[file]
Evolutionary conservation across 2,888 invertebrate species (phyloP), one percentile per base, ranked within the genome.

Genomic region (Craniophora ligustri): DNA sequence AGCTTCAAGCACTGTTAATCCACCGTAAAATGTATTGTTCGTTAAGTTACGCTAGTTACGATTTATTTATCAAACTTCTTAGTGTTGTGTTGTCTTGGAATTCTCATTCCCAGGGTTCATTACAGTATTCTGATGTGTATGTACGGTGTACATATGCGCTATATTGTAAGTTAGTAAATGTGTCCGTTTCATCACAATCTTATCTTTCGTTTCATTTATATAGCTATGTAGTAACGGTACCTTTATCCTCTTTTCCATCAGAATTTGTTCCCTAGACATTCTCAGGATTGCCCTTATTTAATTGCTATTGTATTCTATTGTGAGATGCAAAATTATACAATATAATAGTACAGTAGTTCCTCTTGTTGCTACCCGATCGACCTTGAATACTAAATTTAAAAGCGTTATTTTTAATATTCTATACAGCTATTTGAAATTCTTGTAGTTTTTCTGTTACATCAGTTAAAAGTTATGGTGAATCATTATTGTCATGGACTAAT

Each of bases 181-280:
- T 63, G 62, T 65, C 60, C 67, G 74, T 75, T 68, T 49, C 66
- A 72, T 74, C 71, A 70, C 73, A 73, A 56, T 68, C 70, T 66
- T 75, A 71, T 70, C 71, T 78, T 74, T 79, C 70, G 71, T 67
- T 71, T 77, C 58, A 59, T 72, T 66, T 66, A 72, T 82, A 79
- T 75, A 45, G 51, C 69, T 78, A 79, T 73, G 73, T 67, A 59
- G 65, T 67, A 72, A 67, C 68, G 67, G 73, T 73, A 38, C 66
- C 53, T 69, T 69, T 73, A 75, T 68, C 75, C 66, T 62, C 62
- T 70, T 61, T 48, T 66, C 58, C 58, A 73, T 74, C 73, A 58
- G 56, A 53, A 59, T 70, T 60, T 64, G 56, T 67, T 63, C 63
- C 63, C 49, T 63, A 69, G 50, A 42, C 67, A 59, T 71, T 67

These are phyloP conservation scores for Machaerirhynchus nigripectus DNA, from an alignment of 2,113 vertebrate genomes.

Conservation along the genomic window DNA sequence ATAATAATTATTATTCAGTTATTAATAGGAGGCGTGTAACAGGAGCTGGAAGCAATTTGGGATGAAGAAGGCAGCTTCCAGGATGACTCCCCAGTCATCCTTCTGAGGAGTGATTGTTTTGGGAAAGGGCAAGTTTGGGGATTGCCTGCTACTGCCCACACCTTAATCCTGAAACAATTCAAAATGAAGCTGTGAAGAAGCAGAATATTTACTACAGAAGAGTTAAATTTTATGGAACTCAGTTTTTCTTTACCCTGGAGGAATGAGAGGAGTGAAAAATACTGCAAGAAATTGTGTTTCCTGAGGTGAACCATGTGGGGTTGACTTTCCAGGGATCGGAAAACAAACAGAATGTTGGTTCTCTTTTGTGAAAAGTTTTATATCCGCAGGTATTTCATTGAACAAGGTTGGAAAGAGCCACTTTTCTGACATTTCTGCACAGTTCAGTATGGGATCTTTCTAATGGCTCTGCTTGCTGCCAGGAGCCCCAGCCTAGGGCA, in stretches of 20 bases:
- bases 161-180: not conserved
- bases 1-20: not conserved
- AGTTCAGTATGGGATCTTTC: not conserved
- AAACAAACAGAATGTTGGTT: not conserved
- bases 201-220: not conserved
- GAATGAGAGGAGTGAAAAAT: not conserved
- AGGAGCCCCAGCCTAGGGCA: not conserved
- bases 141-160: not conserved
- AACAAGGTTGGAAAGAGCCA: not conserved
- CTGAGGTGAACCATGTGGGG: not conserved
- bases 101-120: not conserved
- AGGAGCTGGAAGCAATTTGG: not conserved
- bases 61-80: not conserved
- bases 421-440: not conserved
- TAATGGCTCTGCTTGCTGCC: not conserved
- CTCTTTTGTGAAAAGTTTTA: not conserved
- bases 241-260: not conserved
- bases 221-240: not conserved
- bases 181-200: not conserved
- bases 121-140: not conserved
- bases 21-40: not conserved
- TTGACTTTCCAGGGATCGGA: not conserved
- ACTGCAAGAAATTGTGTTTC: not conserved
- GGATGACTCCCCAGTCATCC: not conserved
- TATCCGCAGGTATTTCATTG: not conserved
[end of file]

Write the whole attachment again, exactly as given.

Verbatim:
Evolutionary conservation across 2,888 invertebrate species (phyloP), one percentile per base, ranked within the genome.

Genomic region (Craniophora ligustri): DNA sequence AGCTTCAAGCACTGTTAATCCACCGTAAAATGTATTGTTCGTTAAGTTACGCTAGTTACGATTTATTTATCAAACTTCTTAGTGTTGTGTTGTCTTGGAATTCTCATTCCCAGGGTTCATTACAGTATTCTGATGTGTATGTACGGTGTACATATGCGCTATATTGTAAGTTAGTAAATGTGTCCGTTTCATCACAATCTTATCTTTCGTTTCATTTATATAGCTATGTAGTAACGGTACCTTTATCCTCTTTTCCATCAGAATTTGTTCCCTAGACATTCTCAGGATTGCCCTTATTTAATTGCTATTGTATTCTATTGTGAGATGCAAAATTATACAATATAATAGTACAGTAGTTCCTCTTGTTGCTACCCGATCGACCTTGAATACTAAATTTAAAAGCGTTATTTTTAATATTCTATACAGCTATTTGAAATTCTTGTAGTTTTTCTGTTACATCAGTTAAAAGTTATGGTGAATCATTATTGTCATGGACTAAT

Each of bases 181-280:
- T 63, G 62, T 65, C 60, C 67, G 74, T 75, T 68, T 49, C 66
- A 72, T 74, C 71, A 70, C 73, A 73, A 56, T 68, C 70, T 66
- T 75, A 71, T 70, C 71, T 78, T 74, T 79, C 70, G 71, T 67
- T 71, T 77, C 58, A 59, T 72, T 66, T 66, A 72, T 82, A 79
- T 75, A 45, G 51, C 69, T 78, A 79, T 73, G 73, T 67, A 59
- G 65, T 67, A 72, A 67, C 68, G 67, G 73, T 73, A 38, C 66
- C 53, T 69, T 69, T 73, A 75, T 68, C 75, C 66, T 62, C 62
- T 70, T 61, T 48, T 66, C 58, C 58, A 73, T 74, C 73, A 58
- G 56, A 53, A 59, T 70, T 60, T 64, G 56, T 67, T 63, C 63
- C 63, C 49, T 63, A 69, G 50, A 42, C 67, A 59, T 71, T 67

These are phyloP conservation scores for Machaerirhynchus nigripectus DNA, from an alignment of 2,113 vertebrate genomes.

Conservation along the genomic window DNA sequence ATAATAATTATTATTCAGTTATTAATAGGAGGCGTGTAACAGGAGCTGGAAGCAATTTGGGATGAAGAAGGCAGCTTCCAGGATGACTCCCCAGTCATCCTTCTGAGGAGTGATTGTTTTGGGAAAGGGCAAGTTTGGGGATTGCCTGCTACTGCCCACACCTTAATCCTGAAACAATTCAAAATGAAGCTGTGAAGAAGCAGAATATTTACTACAGAAGAGTTAAATTTTATGGAACTCAGTTTTTCTTTACCCTGGAGGAATGAGAGGAGTGAAAAATACTGCAAGAAATTGTGTTTCCTGAGGTGAACCATGTGGGGTTGACTTTCCAGGGATCGGAAAACAAACAGAATGTTGGTTCTCTTTTGTGAAAAGTTTTATATCCGCAGGTATTTCATTGAACAAGGTTGGAAAGAGCCACTTTTCTGACATTTCTGCACAGTTCAGTATGGGATCTTTCTAATGGCTCTGCTTGCTGCCAGGAGCCCCAGCCTAGGGCA, in stretches of 20 bases:
- bases 161-180: not conserved
- bases 1-20: not conserved
- AGTTCAGTATGGGATCTTTC: not conserved
- AAACAAACAGAATGTTGGTT: not conserved
- bases 201-220: not conserved
- GAATGAGAGGAGTGAAAAAT: not conserved
- AGGAGCCCCAGCCTAGGGCA: not conserved
- bases 141-160: not conserved
- AACAAGGTTGGAAAGAGCCA: not conserved
- CTGAGGTGAACCATGTGGGG: not conserved
- bases 101-120: not conserved
- AGGAGCTGGAAGCAATTTGG: not conserved
- bases 61-80: not conserved
- bases 421-440: not conserved
- TAATGGCTCTGCTTGCTGCC: not conserved
- CTCTTTTGTGAAAAGTTTTA: not conserved
- bases 241-260: not conserved
- bases 221-240: not conserved
- bases 181-200: not conserved
- bases 121-140: not conserved
- bases 21-40: not conserved
- TTGACTTTCCAGGGATCGGA: not conserved
- ACTGCAAGAAATTGTGTTTC: not conserved
- GGATGACTCCCCAGTCATCC: not conserved
- TATCCGCAGGTATTTCATTG: not conserved